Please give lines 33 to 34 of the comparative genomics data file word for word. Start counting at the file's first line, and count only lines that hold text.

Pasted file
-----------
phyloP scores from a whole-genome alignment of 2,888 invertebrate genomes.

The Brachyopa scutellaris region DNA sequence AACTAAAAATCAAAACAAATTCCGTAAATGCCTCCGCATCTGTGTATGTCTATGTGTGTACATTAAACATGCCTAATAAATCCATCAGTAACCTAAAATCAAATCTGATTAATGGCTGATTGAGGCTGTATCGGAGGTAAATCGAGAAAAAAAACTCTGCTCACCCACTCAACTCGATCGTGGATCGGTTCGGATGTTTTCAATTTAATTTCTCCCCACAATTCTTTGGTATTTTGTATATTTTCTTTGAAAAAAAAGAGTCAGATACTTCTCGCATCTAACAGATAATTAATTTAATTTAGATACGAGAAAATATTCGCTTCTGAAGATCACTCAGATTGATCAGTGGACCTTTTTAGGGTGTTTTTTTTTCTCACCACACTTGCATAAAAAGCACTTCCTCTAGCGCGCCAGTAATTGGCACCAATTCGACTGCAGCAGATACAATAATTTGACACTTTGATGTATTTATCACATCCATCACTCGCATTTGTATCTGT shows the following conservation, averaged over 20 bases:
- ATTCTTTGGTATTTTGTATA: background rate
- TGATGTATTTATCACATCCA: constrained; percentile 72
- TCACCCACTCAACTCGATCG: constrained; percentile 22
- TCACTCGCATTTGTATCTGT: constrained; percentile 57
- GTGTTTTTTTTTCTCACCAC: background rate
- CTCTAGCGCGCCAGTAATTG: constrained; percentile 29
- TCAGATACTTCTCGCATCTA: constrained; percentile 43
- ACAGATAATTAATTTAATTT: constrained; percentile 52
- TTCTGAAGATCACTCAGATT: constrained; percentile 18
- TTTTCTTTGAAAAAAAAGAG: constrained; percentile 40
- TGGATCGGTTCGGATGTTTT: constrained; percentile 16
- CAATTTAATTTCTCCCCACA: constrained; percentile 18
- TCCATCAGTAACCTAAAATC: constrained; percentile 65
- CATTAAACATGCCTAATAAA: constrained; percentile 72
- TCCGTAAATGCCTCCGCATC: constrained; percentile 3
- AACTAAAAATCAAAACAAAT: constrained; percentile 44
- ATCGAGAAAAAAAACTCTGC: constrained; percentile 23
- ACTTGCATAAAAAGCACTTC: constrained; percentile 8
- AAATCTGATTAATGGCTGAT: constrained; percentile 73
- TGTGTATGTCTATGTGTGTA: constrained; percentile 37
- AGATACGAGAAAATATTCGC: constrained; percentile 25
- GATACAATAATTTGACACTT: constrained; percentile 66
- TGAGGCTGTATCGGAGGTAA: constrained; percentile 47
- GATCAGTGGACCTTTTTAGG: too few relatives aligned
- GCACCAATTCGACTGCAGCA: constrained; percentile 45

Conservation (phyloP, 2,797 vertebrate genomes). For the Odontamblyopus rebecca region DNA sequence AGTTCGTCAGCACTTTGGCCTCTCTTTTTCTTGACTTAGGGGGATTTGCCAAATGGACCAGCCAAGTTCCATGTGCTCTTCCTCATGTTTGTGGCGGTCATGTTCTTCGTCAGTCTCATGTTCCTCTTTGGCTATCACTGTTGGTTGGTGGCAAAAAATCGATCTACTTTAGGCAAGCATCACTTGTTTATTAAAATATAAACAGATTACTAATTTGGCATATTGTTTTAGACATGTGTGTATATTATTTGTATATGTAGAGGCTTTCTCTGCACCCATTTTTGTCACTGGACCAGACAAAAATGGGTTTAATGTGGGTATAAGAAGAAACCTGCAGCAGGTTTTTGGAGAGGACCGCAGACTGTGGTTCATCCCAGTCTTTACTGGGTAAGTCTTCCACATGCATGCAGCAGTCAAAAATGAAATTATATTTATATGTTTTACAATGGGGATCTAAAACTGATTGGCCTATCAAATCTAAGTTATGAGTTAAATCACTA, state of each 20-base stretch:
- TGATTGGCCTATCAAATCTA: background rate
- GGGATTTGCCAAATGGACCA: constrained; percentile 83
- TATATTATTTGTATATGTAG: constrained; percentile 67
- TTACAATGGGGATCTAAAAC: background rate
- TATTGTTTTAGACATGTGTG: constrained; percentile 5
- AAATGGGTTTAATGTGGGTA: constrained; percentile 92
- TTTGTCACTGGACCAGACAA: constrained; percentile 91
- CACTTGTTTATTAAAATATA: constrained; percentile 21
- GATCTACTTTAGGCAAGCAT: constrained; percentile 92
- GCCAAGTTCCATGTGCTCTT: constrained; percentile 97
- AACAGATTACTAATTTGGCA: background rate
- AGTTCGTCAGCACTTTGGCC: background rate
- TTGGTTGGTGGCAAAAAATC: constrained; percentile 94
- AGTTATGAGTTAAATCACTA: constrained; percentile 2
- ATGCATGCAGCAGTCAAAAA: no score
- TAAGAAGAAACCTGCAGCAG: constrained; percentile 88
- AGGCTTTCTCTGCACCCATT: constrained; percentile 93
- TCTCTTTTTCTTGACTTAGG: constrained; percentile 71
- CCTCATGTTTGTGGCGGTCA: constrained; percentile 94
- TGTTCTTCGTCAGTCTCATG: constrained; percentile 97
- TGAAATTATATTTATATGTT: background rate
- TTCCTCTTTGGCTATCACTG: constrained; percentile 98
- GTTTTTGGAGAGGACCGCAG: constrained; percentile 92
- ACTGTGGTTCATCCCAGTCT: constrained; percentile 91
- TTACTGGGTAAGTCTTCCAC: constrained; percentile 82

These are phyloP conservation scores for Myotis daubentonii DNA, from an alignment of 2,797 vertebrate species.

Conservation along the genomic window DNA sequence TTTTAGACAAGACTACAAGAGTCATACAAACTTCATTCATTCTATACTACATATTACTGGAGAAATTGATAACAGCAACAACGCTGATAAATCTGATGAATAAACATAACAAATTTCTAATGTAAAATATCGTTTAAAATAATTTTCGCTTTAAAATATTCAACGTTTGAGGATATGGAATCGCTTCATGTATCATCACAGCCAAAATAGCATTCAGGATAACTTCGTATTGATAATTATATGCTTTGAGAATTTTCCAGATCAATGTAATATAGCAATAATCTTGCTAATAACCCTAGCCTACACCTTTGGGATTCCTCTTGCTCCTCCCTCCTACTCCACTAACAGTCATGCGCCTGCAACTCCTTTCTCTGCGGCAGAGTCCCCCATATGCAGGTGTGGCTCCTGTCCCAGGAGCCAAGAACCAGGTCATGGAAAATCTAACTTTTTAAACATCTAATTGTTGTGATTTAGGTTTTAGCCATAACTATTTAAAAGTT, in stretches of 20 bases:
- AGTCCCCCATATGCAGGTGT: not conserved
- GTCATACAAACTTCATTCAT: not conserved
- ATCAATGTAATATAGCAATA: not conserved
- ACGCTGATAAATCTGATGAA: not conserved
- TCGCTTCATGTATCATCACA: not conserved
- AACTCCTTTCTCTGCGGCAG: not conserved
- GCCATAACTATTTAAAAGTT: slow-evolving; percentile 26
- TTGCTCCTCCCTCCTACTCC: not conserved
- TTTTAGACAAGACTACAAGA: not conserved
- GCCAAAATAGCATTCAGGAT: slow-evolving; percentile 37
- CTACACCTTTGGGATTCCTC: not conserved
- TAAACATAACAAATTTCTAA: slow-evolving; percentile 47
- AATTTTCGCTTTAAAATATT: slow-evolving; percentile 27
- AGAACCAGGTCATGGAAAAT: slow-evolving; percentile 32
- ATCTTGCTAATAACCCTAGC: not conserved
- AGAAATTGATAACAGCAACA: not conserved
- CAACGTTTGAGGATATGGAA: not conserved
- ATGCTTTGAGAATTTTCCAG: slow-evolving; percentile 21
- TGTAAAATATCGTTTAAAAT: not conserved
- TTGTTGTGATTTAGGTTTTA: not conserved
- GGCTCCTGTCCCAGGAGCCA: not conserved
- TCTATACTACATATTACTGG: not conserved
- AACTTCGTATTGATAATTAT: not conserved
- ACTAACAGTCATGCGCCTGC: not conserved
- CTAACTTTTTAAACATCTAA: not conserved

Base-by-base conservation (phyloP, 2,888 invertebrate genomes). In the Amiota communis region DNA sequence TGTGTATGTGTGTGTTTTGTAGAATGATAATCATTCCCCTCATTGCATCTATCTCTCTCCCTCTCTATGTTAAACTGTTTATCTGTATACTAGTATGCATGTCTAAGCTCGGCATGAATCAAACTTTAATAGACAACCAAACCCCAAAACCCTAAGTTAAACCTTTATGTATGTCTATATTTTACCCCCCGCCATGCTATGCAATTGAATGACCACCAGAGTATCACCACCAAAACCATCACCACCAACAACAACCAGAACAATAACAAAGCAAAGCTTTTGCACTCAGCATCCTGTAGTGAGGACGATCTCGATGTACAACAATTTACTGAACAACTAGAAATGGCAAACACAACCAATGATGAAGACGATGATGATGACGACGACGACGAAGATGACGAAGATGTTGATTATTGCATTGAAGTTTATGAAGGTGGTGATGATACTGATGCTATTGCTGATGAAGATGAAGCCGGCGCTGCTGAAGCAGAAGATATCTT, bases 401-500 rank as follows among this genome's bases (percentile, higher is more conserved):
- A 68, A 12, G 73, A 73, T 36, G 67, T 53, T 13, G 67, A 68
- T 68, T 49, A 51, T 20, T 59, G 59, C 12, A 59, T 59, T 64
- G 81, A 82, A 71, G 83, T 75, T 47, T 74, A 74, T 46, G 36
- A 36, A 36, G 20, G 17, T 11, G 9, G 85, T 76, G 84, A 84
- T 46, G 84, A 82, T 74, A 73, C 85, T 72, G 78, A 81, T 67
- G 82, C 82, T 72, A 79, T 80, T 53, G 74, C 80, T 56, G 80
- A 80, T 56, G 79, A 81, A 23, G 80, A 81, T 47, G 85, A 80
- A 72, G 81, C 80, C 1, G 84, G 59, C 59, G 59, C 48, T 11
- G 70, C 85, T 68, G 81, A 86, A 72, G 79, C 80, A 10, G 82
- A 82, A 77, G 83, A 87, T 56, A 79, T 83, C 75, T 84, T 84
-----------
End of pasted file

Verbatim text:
- TATTGTTTTAGACATGTGTG: constrained; percentile 5
- AAATGGGTTTAATGTGGGTA: constrained; percentile 92